Relatedly, with the release of the movie Selma, we are reminded of just how powerful a driving force protest and civil disobedience were to the Civil Rights Movement. In addition to increasing the visibility of the cause, these strategies also put pressure on decision and policy-makers to act, and to act faster. And, for those who were not alive during the Civil Rights Movement, I am quite convinced that the recent wave of protests has the potential to lead to a widespread civic awakening. That work is important; it is a contribution. When people (generally of older generations) focus on the lack of leadership in the ranks of those doing that work, my response is that there is leadership, it just might not look like what they are used to. With the rise of the internet and the flattening of many organizations, today’s organizers tend to prefer a more distributed model of leadership that harnesses the wisdom of crowds. And, it’s not hard to find young people who are leading on issues of racism and racial inequity in America, both in collaborative ways and via their own individual work and activism. Dante Barry of the Million Hoodies Movement for Justice, Phillip Agnew of the Dream Defenders, and  the three black women who started the #BlackLivesMatter hashtag and worked to move it from the virtual space to the streets—Alicia Garza, Patrisse Cullors, and Opal Tometi—immediately come to mind.

To those who reject that philanthropy could play a transformative role in advancing a movement, I would point to the contribution of the ‘Freedom Funders’, a small group of foundations that provided modest but important financial support to the Civil Rights Movement’s leadership organizations. Today, philanthropic efforts like the Campaign for Black Male Achievement and the Executive Alliance to Expand Opportunities for Boys and Men of Color; working with activists, organizers, and others; have the potential to build on those important efforts.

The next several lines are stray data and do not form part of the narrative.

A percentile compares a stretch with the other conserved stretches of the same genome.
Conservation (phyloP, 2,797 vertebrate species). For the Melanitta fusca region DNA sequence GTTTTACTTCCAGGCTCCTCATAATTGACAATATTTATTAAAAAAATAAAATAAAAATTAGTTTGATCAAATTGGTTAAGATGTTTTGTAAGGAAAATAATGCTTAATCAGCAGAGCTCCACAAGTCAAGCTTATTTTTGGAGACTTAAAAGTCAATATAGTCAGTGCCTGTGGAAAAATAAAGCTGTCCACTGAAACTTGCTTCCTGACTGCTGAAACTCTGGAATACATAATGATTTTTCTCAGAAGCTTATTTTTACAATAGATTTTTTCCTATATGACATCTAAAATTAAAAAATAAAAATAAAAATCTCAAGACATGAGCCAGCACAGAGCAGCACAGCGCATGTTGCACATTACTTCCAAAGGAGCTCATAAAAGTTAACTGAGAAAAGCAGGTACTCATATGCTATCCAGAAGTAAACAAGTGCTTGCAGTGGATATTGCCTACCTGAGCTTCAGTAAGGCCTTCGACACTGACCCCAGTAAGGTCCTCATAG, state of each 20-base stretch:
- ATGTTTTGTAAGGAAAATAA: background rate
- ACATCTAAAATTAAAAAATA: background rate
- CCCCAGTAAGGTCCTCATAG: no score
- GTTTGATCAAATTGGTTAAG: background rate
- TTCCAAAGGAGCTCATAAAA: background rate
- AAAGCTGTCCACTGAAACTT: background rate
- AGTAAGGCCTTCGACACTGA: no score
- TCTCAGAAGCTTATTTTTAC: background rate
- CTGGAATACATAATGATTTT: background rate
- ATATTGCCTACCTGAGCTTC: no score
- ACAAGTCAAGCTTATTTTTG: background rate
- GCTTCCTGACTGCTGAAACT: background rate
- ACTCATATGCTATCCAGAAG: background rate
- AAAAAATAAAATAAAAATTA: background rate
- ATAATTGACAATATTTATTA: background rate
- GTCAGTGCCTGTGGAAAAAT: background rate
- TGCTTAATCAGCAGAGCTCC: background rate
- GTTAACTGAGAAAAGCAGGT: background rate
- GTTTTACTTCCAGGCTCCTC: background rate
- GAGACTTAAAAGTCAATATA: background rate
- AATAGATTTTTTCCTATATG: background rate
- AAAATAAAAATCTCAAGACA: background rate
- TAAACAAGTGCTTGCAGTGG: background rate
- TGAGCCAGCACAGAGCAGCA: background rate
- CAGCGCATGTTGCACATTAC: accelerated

For the Black Lives Matter movement and the broader movement towards racial justice and equity that is currently underway to grow and achieve even greater impact, it will take deep models of collaboration. That collaboration must be grounded in an understanding and appreciation of the goals, strategies, and contributions of all of the actors working for change. We should engage in conversation with others who are leading differently and working differently than we are—not from a place of skepticism, but from a place of openness. This includes cross-sector (a central focus in the work of Living Cities), cross-generational (a focus of The Andrew Goodman Foundation and one of the reasons that I am so excited to serve on their Millennial Advisory Committee), and cross-cultural dialogue and collaboration. We all have something to learn. We can all do better.

A movement is, by definition, about many people and institutions coming together to organize around a shared objective. Rather than focusing on what is lacking in the contributions of others, we should be asking ourselves how we can build on them, support them, accelerate them, develop them, amplify them, and fund them.

About the Author

Nadia Owusu is the Assistant Director of Strategic Communications & Storytelling at Living Cities. She’s also a member of The Andrew Goodman Foundation’s Millennial Advisory Committee.